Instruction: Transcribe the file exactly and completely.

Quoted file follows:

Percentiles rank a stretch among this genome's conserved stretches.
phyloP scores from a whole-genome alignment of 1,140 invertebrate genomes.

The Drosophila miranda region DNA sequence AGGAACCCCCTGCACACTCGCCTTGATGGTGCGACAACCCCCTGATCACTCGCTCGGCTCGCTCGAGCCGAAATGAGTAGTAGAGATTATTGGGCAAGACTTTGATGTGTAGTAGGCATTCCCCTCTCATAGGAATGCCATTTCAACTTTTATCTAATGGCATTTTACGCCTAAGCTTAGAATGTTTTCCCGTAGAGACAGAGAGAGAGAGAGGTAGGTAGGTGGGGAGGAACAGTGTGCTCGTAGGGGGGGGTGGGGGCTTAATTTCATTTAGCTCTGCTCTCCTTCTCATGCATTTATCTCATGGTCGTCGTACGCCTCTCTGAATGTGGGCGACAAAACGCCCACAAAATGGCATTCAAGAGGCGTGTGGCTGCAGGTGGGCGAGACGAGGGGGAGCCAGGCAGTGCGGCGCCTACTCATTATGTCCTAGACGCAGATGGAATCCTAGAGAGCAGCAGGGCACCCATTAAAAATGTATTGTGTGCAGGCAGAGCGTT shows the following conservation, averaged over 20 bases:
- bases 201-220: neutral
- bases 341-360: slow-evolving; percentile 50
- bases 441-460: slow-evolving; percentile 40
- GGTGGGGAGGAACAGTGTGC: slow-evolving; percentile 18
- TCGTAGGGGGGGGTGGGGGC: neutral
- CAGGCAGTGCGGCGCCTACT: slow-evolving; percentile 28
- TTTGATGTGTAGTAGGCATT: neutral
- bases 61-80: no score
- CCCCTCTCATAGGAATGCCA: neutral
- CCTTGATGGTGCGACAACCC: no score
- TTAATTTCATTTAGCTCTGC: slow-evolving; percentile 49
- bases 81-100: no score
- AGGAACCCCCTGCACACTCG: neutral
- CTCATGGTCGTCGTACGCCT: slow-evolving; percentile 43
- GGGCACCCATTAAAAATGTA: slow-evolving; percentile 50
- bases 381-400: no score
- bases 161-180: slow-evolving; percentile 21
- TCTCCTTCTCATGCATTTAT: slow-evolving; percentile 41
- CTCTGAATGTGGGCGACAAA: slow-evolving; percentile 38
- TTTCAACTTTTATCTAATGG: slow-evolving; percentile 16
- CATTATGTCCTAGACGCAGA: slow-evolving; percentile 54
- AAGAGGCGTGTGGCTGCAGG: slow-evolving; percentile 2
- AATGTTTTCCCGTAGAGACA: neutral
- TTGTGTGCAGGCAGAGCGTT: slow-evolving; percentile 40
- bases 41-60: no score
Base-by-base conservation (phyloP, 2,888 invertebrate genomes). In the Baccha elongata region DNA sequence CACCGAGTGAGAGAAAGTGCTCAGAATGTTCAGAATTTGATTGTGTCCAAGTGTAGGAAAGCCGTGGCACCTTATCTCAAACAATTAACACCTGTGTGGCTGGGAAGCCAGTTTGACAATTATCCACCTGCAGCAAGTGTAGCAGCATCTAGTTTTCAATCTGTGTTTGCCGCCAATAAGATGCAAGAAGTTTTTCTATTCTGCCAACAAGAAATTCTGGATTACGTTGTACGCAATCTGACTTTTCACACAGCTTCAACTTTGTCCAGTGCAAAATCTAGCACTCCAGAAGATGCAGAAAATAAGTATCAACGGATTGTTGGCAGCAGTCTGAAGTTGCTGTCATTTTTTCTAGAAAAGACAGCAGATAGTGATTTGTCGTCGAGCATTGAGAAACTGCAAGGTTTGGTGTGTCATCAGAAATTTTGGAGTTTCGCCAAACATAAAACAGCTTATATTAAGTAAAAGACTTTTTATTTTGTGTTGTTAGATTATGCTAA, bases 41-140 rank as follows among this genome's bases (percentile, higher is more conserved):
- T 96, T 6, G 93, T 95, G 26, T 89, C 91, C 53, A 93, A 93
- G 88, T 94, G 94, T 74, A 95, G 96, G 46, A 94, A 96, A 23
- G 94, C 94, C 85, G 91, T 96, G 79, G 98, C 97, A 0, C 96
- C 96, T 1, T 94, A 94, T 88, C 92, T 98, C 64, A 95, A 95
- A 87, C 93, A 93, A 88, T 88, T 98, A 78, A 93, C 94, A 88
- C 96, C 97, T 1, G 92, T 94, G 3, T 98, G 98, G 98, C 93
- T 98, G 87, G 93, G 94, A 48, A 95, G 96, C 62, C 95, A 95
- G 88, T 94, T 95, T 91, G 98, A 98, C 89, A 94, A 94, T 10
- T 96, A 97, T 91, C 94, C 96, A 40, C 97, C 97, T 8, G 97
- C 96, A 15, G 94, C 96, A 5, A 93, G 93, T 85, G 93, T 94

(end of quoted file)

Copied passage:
Percentiles rank a stretch among this genome's conserved stretches.
phyloP scores from a whole-genome alignment of 1,140 invertebrate genomes.

The Drosophila miranda region DNA sequence AGGAACCCCCTGCACACTCGCCTTGATGGTGCGACAACCCCCTGATCACTCGCTCGGCTCGCTCGAGCCGAAATGAGTAGTAGAGATTATTGGGCAAGACTTTGATGTGTAGTAGGCATTCCCCTCTCATAGGAATGCCATTTCAACTTTTATCTAATGGCATTTTACGCCTAAGCTTAGAATGTTTTCCCGTAGAGACAGAGAGAGAGAGAGGTAGGTAGGTGGGGAGGAACAGTGTGCTCGTAGGGGGGGGTGGGGGCTTAATTTCATTTAGCTCTGCTCTCCTTCTCATGCATTTATCTCATGGTCGTCGTACGCCTCTCTGAATGTGGGCGACAAAACGCCCACAAAATGGCATTCAAGAGGCGTGTGGCTGCAGGTGGGCGAGACGAGGGGGAGCCAGGCAGTGCGGCGCCTACTCATTATGTCCTAGACGCAGATGGAATCCTAGAGAGCAGCAGGGCACCCATTAAAAATGTATTGTGTGCAGGCAGAGCGTT shows the following conservation, averaged over 20 bases:
- bases 201-220: neutral
- bases 341-360: slow-evolving; percentile 50
- bases 441-460: slow-evolving; percentile 40
- GGTGGGGAGGAACAGTGTGC: slow-evolving; percentile 18
- TCGTAGGGGGGGGTGGGGGC: neutral
- CAGGCAGTGCGGCGCCTACT: slow-evolving; percentile 28
- TTTGATGTGTAGTAGGCATT: neutral
- bases 61-80: no score
- CCCCTCTCATAGGAATGCCA: neutral
- CCTTGATGGTGCGACAACCC: no score
- TTAATTTCATTTAGCTCTGC: slow-evolving; percentile 49
- bases 81-100: no score
- AGGAACCCCCTGCACACTCG: neutral
- CTCATGGTCGTCGTACGCCT: slow-evolving; percentile 43
- GGGCACCCATTAAAAATGTA: slow-evolving; percentile 50
- bases 381-400: no score
- bases 161-180: slow-evolving; percentile 21
- TCTCCTTCTCATGCATTTAT: slow-evolving; percentile 41
- CTCTGAATGTGGGCGACAAA: slow-evolving; percentile 38
- TTTCAACTTTTATCTAATGG: slow-evolving; percentile 16
- CATTATGTCCTAGACGCAGA: slow-evolving; percentile 54
- AAGAGGCGTGTGGCTGCAGG: slow-evolving; percentile 2
- AATGTTTTCCCGTAGAGACA: neutral
- TTGTGTGCAGGCAGAGCGTT: slow-evolving; percentile 40
- bases 41-60: no score
Base-by-base conservation (phyloP, 2,888 invertebrate genomes). In the Baccha elongata region DNA sequence CACCGAGTGAGAGAAAGTGCTCAGAATGTTCAGAATTTGATTGTGTCCAAGTGTAGGAAAGCCGTGGCACCTTATCTCAAACAATTAACACCTGTGTGGCTGGGAAGCCAGTTTGACAATTATCCACCTGCAGCAAGTGTAGCAGCATCTAGTTTTCAATCTGTGTTTGCCGCCAATAAGATGCAAGAAGTTTTTCTATTCTGCCAACAAGAAATTCTGGATTACGTTGTACGCAATCTGACTTTTCACACAGCTTCAACTTTGTCCAGTGCAAAATCTAGCACTCCAGAAGATGCAGAAAATAAGTATCAACGGATTGTTGGCAGCAGTCTGAAGTTGCTGTCATTTTTTCTAGAAAAGACAGCAGATAGTGATTTGTCGTCGAGCATTGAGAAACTGCAAGGTTTGGTGTGTCATCAGAAATTTTGGAGTTTCGCCAAACATAAAACAGCTTATATTAAGTAAAAGACTTTTTATTTTGTGTTGTTAGATTATGCTAA, bases 41-140 rank as follows among this genome's bases (percentile, higher is more conserved):
- T 96, T 6, G 93, T 95, G 26, T 89, C 91, C 53, A 93, A 93
- G 88, T 94, G 94, T 74, A 95, G 96, G 46, A 94, A 96, A 23
- G 94, C 94, C 85, G 91, T 96, G 79, G 98, C 97, A 0, C 96
- C 96, T 1, T 94, A 94, T 88, C 92, T 98, C 64, A 95, A 95
- A 87, C 93, A 93, A 88, T 88, T 98, A 78, A 93, C 94, A 88
- C 96, C 97, T 1, G 92, T 94, G 3, T 98, G 98, G 98, C 93
- T 98, G 87, G 93, G 94, A 48, A 95, G 96, C 62, C 95, A 95
- G 88, T 94, T 95, T 91, G 98, A 98, C 89, A 94, A 94, T 10
- T 96, A 97, T 91, C 94, C 96, A 40, C 97, C 97, T 8, G 97
- C 96, A 15, G 94, C 96, A 5, A 93, G 93, T 85, G 93, T 94